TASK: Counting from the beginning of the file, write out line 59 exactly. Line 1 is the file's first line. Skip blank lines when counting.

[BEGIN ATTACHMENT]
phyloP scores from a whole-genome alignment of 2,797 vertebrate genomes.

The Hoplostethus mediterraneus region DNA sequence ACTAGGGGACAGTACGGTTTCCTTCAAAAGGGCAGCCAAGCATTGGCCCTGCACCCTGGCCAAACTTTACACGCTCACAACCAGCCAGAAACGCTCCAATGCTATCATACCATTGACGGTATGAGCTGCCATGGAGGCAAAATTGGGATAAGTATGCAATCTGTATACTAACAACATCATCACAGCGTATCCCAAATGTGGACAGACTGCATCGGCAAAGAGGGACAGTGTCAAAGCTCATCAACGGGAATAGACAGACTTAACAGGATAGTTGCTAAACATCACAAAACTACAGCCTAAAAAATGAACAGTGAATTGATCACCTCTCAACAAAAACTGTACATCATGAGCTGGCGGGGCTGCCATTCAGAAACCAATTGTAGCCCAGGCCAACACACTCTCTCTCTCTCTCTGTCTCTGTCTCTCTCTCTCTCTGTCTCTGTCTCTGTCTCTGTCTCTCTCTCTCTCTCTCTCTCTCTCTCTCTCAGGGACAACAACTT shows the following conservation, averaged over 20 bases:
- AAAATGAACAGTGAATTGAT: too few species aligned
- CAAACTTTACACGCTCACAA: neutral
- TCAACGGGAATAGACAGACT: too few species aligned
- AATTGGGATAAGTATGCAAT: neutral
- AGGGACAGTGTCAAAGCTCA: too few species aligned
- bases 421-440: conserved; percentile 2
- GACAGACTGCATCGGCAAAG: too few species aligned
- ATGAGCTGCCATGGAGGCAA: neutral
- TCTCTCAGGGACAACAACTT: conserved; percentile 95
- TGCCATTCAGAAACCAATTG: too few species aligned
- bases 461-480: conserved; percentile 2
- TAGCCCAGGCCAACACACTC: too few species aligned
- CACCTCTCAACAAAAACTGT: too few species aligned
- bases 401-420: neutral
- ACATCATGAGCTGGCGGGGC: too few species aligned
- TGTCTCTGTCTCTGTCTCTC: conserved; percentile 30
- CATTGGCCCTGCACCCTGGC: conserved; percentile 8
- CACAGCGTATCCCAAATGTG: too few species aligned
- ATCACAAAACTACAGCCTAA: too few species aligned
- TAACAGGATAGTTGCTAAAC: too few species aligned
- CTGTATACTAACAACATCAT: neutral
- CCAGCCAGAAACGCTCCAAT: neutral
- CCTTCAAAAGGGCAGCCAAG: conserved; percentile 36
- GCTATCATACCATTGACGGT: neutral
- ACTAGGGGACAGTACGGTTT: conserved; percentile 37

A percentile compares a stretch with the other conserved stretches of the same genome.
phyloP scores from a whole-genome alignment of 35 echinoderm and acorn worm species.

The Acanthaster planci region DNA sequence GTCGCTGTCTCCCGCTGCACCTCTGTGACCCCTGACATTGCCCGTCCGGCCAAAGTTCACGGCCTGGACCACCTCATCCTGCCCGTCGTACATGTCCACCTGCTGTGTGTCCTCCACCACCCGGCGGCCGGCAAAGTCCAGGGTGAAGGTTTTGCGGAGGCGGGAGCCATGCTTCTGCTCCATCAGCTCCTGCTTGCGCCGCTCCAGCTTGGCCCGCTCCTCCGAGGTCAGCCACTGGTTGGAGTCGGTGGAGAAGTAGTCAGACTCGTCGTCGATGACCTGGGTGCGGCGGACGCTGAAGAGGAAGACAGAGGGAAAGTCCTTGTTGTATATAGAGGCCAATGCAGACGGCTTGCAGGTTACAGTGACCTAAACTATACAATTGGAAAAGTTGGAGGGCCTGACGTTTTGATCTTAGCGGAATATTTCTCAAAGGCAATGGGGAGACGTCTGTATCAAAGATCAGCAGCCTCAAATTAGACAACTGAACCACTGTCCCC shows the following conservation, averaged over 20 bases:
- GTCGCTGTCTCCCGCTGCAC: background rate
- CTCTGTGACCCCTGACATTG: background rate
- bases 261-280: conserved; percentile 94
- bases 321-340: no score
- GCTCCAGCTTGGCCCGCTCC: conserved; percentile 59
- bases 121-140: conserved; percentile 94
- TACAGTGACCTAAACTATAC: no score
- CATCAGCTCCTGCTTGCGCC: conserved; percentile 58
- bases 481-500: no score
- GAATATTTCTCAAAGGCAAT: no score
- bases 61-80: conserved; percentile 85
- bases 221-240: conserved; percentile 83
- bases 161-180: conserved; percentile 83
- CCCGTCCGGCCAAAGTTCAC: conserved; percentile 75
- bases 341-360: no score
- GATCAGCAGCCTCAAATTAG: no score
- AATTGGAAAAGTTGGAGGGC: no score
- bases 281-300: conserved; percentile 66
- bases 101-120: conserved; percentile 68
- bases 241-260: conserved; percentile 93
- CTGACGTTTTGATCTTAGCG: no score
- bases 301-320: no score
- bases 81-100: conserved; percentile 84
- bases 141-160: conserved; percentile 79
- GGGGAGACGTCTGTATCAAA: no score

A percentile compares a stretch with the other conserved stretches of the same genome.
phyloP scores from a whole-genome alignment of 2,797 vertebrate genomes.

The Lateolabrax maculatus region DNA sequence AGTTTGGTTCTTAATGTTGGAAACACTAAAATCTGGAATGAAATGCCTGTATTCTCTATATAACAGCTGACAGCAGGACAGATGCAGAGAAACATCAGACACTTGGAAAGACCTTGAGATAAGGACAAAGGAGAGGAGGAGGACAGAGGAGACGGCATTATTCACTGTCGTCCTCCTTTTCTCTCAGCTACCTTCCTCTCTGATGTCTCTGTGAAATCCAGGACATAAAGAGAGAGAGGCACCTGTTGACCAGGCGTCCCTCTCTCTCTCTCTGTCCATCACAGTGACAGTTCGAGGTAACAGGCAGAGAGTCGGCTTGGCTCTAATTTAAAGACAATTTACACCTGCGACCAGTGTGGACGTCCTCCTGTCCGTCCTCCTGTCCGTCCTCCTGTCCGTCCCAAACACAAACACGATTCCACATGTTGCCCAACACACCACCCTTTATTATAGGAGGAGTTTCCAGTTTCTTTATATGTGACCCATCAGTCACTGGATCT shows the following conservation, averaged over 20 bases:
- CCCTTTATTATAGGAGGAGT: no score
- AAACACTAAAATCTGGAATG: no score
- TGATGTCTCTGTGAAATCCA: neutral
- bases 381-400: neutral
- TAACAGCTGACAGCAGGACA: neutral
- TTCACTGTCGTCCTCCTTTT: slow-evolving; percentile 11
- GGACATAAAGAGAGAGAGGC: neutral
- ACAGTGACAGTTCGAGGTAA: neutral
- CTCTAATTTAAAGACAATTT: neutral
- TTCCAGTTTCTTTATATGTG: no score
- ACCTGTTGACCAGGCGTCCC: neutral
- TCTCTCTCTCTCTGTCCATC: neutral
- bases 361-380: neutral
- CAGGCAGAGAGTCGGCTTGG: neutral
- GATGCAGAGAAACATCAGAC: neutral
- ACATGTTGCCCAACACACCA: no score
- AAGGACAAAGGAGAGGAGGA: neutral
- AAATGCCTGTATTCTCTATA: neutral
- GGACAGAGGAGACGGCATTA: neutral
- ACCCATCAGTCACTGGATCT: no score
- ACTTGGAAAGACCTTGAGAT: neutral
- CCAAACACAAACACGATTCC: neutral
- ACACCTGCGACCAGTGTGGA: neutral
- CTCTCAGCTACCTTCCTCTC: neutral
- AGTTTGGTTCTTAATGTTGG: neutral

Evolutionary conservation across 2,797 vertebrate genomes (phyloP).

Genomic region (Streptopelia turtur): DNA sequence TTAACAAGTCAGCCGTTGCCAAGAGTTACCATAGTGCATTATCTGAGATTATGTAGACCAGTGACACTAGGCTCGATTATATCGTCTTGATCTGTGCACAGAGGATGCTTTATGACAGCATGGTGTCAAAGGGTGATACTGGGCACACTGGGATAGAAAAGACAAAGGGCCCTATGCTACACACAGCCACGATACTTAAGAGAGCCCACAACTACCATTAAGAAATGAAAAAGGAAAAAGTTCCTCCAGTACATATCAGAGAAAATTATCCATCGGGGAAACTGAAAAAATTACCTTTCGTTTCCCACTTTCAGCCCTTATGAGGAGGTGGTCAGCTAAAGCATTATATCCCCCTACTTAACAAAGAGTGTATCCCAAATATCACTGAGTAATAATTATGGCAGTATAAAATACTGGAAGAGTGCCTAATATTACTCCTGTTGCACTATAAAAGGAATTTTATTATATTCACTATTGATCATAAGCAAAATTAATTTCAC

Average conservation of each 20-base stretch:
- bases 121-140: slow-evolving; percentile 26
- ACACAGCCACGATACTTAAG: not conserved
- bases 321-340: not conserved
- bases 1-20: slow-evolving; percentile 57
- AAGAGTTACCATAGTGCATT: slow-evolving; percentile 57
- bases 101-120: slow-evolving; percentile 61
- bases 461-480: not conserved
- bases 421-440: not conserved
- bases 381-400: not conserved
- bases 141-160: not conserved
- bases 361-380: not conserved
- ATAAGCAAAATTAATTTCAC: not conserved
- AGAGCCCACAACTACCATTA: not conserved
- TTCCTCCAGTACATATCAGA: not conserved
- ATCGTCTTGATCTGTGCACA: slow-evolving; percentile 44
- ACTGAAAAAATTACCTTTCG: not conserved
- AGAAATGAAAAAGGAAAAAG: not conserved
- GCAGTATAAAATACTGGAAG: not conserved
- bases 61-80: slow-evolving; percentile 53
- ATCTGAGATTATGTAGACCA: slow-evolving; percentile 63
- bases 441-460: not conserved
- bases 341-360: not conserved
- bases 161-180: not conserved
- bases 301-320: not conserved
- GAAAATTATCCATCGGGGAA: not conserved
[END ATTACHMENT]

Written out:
- CCCTTTATTATAGGAGGAGT: no score